The bank refused to turn over a large number of the requested documents in the case, citing the privacy laws of the countries where it does business. As a result, a judge who oversaw the case issued sanctions, including one that prevented Arab Bank from telling the jury why it withheld those documents, though the plaintiffs were free to tell the jury that the documents had been held back.

The bank then asked the Supreme Court to overturn the sanctions. The Obama administration was split: The State Department pushed for Supreme Court intervention; Jordan, where the bank has its headquarters, is a loyal ally, officials there said. Others wanted the court to stay out of it: Tax and treasury officials did not want banks to hide behind foreign bank-secrecy laws in their investigations, and other justice divisions felt that the department should not be intervening against American victims of terrorist attacks.

The Supreme Court declined to hear the case, and it went to trial with a version of the sanctions in place. Along with the sanction about document withholding, those sanctions specified that jurors “may, but are not required to, infer” that the defendant provided financial services to Hamas, and that the defendant did so knowingly, according to instructions from the judge, Brian M. Cogan.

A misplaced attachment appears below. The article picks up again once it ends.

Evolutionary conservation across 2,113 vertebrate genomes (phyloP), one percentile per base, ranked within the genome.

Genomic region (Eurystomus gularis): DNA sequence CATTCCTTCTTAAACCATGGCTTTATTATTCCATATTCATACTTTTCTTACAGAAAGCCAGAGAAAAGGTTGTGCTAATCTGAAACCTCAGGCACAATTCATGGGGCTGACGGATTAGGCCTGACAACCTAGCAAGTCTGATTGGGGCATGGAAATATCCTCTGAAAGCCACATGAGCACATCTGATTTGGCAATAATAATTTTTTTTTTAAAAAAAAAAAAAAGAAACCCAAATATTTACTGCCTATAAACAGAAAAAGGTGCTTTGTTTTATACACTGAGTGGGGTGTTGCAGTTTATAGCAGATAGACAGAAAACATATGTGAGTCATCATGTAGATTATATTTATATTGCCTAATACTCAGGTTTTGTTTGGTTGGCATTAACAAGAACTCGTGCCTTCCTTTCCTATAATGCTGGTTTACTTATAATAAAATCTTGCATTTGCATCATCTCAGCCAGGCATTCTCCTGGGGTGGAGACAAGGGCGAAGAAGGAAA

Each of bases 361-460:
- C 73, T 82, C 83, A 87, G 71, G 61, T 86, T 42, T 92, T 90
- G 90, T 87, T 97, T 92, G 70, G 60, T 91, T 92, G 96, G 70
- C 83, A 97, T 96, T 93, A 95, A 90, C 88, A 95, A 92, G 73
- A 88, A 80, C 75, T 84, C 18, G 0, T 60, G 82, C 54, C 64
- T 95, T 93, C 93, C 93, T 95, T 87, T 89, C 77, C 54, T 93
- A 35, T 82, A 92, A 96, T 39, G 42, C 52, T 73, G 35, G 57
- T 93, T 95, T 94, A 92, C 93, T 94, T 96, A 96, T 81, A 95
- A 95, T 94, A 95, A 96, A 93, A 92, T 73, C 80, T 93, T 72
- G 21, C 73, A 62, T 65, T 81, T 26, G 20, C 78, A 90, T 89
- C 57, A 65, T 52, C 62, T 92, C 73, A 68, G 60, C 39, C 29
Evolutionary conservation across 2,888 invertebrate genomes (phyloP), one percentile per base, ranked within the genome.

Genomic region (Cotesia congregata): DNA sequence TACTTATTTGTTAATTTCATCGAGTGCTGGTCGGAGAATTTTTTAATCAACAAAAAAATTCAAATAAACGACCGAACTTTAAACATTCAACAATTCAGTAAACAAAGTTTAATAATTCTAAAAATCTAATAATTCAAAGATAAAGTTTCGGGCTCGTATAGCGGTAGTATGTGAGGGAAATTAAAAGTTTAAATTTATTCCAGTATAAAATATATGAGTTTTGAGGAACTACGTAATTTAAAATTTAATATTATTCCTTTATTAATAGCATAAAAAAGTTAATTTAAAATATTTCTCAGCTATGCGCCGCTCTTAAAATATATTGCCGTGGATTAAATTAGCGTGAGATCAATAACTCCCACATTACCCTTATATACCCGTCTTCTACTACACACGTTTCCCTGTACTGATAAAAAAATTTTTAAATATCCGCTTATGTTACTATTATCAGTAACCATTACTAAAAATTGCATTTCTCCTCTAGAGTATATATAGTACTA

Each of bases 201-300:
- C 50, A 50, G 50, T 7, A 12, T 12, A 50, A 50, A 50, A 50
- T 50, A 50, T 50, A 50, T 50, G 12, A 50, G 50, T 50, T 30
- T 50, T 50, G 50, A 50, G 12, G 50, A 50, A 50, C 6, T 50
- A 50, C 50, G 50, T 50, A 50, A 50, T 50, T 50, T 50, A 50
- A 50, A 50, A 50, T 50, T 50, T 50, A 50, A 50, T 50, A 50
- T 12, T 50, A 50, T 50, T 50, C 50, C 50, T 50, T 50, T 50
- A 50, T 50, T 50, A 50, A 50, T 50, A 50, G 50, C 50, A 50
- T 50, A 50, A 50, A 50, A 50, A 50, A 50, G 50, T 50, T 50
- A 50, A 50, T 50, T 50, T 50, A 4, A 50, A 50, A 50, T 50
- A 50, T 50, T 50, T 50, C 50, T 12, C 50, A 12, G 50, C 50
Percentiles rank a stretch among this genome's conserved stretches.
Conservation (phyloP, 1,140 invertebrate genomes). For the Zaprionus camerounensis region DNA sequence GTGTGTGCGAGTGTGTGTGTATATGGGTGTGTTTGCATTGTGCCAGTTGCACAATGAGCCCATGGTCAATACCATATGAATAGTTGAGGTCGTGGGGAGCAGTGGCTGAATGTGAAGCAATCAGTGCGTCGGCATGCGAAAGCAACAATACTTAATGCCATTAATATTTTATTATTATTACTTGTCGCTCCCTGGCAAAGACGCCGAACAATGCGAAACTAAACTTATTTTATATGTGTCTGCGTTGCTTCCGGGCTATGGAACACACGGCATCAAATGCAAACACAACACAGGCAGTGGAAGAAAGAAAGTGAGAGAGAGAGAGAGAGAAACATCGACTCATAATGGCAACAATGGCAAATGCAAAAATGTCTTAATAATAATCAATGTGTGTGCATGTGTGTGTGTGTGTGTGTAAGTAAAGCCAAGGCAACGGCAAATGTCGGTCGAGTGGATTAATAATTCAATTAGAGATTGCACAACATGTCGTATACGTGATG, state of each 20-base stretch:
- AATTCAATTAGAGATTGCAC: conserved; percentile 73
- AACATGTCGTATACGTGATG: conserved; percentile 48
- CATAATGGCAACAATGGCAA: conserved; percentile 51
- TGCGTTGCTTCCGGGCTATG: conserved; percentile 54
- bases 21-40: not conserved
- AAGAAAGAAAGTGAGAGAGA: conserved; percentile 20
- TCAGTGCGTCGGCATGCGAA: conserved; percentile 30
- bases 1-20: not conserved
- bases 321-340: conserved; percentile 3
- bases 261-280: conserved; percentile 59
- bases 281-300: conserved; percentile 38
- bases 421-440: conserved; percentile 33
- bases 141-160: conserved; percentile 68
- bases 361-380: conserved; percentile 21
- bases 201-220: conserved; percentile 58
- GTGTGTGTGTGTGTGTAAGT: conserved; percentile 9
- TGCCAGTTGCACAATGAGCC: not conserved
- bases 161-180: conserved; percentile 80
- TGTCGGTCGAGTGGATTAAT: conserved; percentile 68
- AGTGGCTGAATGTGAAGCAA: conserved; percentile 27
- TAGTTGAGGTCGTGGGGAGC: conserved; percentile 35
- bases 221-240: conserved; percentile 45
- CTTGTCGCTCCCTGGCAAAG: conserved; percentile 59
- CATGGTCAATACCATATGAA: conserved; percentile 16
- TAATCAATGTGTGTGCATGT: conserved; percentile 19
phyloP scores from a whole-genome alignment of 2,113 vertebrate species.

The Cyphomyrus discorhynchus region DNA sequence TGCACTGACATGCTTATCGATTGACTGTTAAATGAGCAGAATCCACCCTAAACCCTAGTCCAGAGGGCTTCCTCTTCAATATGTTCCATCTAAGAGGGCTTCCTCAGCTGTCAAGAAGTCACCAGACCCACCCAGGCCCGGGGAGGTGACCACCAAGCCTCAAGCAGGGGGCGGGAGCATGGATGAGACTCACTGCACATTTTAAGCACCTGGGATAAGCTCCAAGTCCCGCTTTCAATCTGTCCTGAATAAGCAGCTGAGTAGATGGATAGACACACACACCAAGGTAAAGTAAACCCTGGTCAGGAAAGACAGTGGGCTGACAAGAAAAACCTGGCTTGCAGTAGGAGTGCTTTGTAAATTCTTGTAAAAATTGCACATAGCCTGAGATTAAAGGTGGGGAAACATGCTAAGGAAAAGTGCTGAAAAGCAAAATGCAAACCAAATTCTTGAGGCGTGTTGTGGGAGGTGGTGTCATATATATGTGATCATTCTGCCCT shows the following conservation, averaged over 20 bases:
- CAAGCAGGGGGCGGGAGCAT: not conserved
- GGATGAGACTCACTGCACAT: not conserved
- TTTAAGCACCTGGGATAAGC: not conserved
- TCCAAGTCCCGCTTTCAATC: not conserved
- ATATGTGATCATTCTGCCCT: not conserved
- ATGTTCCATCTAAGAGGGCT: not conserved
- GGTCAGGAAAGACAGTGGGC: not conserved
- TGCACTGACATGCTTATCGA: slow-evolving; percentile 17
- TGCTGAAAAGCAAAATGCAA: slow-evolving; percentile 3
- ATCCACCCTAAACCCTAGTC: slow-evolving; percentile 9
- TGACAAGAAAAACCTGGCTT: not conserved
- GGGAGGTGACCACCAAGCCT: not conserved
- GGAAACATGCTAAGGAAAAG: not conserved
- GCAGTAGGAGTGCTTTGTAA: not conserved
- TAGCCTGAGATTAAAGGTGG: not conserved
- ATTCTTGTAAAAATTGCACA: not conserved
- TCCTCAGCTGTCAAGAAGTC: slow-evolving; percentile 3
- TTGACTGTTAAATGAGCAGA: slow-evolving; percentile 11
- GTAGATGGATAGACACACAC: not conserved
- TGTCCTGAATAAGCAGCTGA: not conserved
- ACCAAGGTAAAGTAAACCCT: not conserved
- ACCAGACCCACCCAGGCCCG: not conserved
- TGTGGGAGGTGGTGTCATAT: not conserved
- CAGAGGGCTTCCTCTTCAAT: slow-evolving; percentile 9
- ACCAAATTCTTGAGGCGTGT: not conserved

In their closing arguments, the plaintiffs’ lawyers made a point of Arab Bank’s withholding of documents. “Why are they doing those kinds of tactics? Because they don’t have a defense. Because they are caught red-handed. Because the documents that show they are doing business with Hamas are all over their files,” said Tab Turner, one of the plaintiffs’ lawyers, asserting that the bank had come up with a way to “twist and distort and hide, hide the documents, conceal the documents.”

Mr. Stephens, the bank’s lawyer, said after the verdict that “evidence this thin would never have resulted in a verdict unless there were errors in the admission of evidence, errors in the instructions, and errors in imposing a sanction that the United States has already told the Supreme Court was improper.”

In a statement released after the verdict, Arab Bank said that “any proceeding conducted under the district court’s improper sanctions” would be “nothing more than a show trial.”"



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ISIS pipeline in US mainly from 3 cities, Boston, Minneapolis, and LA-WCVB

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9/22/14, "Boston a focus of government's crackdown on 'U.S.-Jihad pipeline'," wcvb.com, Boston

"Stoughton man accused joining ISIS, spreading messages on social media."